• Sharing experience with others in assembly.
  • Visiting different religious establishments and realising we are all similar.
  • Accepting that people don’t have to believe in gods
  • Appreciating the religious makeup of the country.
  • Knowing the role of religion in state and the freedoms we have as art of British values
  • Simply listening to the viewpoints of other religions.
  • Knowing that a person is free to choose their religion, we don’t have to take on the same job as our parents, so we don’t have to have their religion.
  • Realising that in faith, not all questions have answers
  • Ask further questions or carry out additional research to develop understanding of why people perform specific rituals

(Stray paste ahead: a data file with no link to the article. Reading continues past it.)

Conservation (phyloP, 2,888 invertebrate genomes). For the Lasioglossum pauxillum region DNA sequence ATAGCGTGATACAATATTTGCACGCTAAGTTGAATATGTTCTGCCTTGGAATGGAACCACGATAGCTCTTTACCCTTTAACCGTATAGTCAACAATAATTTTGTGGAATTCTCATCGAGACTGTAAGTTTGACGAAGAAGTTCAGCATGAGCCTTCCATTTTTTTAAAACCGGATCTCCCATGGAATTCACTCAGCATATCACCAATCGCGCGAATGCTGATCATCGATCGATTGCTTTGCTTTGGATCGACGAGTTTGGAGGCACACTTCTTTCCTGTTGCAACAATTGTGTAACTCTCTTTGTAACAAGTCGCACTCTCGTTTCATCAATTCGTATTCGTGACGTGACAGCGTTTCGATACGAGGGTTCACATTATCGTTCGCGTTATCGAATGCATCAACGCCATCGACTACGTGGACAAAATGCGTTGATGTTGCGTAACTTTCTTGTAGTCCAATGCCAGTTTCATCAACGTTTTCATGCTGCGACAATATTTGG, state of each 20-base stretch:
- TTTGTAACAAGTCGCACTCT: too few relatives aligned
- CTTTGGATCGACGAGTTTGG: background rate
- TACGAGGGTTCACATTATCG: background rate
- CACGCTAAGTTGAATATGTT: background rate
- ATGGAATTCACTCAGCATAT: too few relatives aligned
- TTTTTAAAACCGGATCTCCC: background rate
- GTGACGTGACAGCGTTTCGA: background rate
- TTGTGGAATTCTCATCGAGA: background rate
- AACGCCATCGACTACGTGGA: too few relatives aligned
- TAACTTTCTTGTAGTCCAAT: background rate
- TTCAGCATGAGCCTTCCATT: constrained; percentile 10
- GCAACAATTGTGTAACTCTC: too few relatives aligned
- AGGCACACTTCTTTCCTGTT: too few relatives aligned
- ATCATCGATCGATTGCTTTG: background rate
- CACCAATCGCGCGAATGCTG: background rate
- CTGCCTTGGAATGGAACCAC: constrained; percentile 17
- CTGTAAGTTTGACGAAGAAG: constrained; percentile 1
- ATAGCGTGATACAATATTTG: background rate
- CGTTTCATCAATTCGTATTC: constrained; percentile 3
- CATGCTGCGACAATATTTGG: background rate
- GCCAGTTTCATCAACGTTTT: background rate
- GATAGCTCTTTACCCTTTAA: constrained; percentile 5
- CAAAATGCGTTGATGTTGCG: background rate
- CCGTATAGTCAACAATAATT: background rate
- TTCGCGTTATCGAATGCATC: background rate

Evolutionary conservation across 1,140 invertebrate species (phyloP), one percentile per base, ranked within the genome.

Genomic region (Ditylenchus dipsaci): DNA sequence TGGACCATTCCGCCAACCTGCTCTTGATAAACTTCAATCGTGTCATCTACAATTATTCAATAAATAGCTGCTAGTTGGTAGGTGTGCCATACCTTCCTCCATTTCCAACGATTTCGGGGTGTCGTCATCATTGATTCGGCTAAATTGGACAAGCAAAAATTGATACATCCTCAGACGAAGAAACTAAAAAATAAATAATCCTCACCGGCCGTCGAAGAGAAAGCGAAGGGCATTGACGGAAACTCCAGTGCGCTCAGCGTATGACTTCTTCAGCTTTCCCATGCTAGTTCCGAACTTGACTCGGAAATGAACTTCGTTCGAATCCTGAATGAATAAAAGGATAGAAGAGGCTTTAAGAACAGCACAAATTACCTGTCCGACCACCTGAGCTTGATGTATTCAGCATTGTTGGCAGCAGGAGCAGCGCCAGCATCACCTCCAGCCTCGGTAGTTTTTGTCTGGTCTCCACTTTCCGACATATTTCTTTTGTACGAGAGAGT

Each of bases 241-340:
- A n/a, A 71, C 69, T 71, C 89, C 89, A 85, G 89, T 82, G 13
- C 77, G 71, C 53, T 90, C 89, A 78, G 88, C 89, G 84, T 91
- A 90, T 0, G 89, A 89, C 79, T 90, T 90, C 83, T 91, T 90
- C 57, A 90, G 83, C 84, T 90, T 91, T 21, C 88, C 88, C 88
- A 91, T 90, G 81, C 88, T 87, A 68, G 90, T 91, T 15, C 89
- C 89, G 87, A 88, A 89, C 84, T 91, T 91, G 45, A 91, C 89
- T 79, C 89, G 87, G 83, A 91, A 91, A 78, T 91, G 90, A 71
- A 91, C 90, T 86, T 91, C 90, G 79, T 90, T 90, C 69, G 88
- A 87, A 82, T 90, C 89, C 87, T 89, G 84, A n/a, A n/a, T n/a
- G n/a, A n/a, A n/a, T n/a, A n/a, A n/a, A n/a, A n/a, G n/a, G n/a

• Discovering and applying skills, philosophies and methods that different religions teach about dealing with difficulties, values and morals.
  • Respectfully accepting differences and challenges to their own beliefs whilst still valuing themselves.

Pupils develop Independence in RE  by:   

  • questioning in order to develop intellectual curiosity
  • investigating authentic texts from holy books
  • expressing personal responses, beliefs and values
  • examining artefacts and other religious sources to explore symbolism and meaning and thus independently arriving at a sense of what religion means to people
  • Bringing in their experience from family and friends
  • Independent online research about different faiths.
  • Allow children to set their own questions about faith
  • Encourage children to question what they read sometimes.
  • Recognise that there isn’t always a right and wrong, and we all have our own truths.